- In 2018, defense contractors and other businesses in Turkey have been actively attacked, Talos reported. Crafted in the Turkish language, the emails imitated Turkish governmental institutions reporting taxes.
Thank you for your participation in the e-mail notification system of [the] Department of Revenue Administration's e-mail service. This message has been sent to you by GIB Mail Notification System. Please do not reply to this message.
- CheckPoint noted a flow of attacks in 2019 targeting Germany companies across all industries. The emails contained obfuscated invoices or urgent orders named like KNOBLINGER DRINGENDE BESTELLLISTE,pdf.ISO.
- The latest Remcos campaign took a start at the end of 2019 and keeps evolving in 2020. The attackers misuse the COVID-19 pandemic theme as a topic of malicious emails. Currently, the most visible trojan dropper is CoronaVirusSafetyMeasures_pdf attachment.
The ZLab-Yoroi Cybaze researchers claim people should protect themselves by carefully evaluating the trustfulness of the emails received even from the well-known companies and organizations.
Maintain a high attention level when receiving or treating communications claiming to be related to the CoronaVirus phenomenon, to avoid panic clicking on the link coming from unattended source and to contact trusted experts in case of the doubts.
Weak protection of the Windows system allows uninterrupted trojan access. Unfortunately, even though the system runs a powerful AV engine, criminals have programmed this malware in a way to decontaminate security tools and infiltrate without any warnings. Therefore, the only way to stay safe is to restrain from opening questionable emails before scanning them for viruses.
Eliminate Remcos to protect your credentials and the system from subsequent attacks
Trojans, in general, are the most stealthy cyber infections, which with a slight help of PC users manage to infiltrate systems without being noticed and can operate silently for a long period. Beware that the longer period Remcos virus manages to persist, the more chances its developers have to initiate big information theft and give backdoor commands. It can continuously transmit user profile, names, domain, keystrokes, print screens, and computer/processor related information to C&C servers thus causing a high risk of identity theft and money loss.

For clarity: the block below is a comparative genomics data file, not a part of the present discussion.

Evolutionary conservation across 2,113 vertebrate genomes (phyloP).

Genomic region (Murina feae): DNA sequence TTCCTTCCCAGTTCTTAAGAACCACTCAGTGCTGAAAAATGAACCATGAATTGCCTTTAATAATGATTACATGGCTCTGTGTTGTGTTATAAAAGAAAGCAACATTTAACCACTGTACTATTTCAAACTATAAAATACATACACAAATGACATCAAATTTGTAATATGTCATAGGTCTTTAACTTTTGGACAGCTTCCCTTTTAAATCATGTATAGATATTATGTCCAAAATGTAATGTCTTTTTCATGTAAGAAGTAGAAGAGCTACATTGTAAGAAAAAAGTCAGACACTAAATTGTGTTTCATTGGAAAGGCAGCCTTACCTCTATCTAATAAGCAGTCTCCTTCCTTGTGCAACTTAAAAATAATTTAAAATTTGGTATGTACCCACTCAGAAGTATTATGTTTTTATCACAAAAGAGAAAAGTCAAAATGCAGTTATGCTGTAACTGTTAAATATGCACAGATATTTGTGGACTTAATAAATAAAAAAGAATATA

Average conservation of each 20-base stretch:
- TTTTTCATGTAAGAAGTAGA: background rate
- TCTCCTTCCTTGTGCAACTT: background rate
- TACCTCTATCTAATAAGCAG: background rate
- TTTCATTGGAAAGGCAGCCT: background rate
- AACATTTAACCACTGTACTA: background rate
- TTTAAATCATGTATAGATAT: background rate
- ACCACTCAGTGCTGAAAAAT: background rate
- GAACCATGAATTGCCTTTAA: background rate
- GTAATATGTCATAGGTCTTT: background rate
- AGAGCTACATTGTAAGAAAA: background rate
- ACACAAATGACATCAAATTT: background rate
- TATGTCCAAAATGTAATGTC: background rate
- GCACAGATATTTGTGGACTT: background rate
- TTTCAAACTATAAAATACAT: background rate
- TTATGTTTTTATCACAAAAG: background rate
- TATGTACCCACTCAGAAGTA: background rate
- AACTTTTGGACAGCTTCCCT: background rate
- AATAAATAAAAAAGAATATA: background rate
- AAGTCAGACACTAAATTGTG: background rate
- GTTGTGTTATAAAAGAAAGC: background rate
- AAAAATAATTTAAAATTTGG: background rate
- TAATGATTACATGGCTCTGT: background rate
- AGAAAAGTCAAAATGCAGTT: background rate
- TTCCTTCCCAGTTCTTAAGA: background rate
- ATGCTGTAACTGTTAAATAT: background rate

Remcos removal is important to prevent the installation of other viruses, such as ransomware. Trojans or RAT, for example, LokiBot, often carry the second payload of ransomware. Consequently, not only leakage of credentials, but also loss of personal data stored on the system can be lost.
The only way to remove Remcos is to launch the scanner of the anti-virus program. In many cases, trojans block security programs. To bypass malicious processes, the system has to run in Safe Mode. How to switch to this mode you can find out by following the steps listed below. Besides, experts from dieviren.de actively promote the community to perform the system's recovery with a tool like ReimageIntego upon Remcos removal to restore compromised Windows OS components.
How to prevent from getting Remcos
Protect your privacy – employ a VPN
There are several ways how to make your online time more private – you can access an incognito tab. However, there is no secret that even in this mode, you are tracked for advertising purposes. There is a way to add an extra layer of protection and create a completely anonymous web browsing practice with the help of Private Internet Access VPN. This software reroutes traffic through different servers, thus leaving your IP address and geolocation in disguise. Besides, it is based on a strict no-log policy, meaning that no data will be recorded, leaked, and available for both first and third parties. The combination of a secure web browser and Private Internet Access VPN will let you browse the Internet without a feeling of being spied or targeted by criminals.
No backups? No problem. Use a data recovery tool
If you wonder how data loss can occur, you should not look any further for answers – human errors, malware attacks, hardware failures, power cuts, natural disasters, or even simple negligence. In some cases, lost files are extremely important, and many straight out panic when such an unfortunate course of events happen. Due to this, you should always ensure that you prepare proper data backups on a regular basis.
If you were caught by surprise and did not have any backups to restore your files from, not everything is lost. Data Recovery Pro is one of the leading file recovery solutions you can find on the market – it is likely to restore even lost emails or data located on an external device.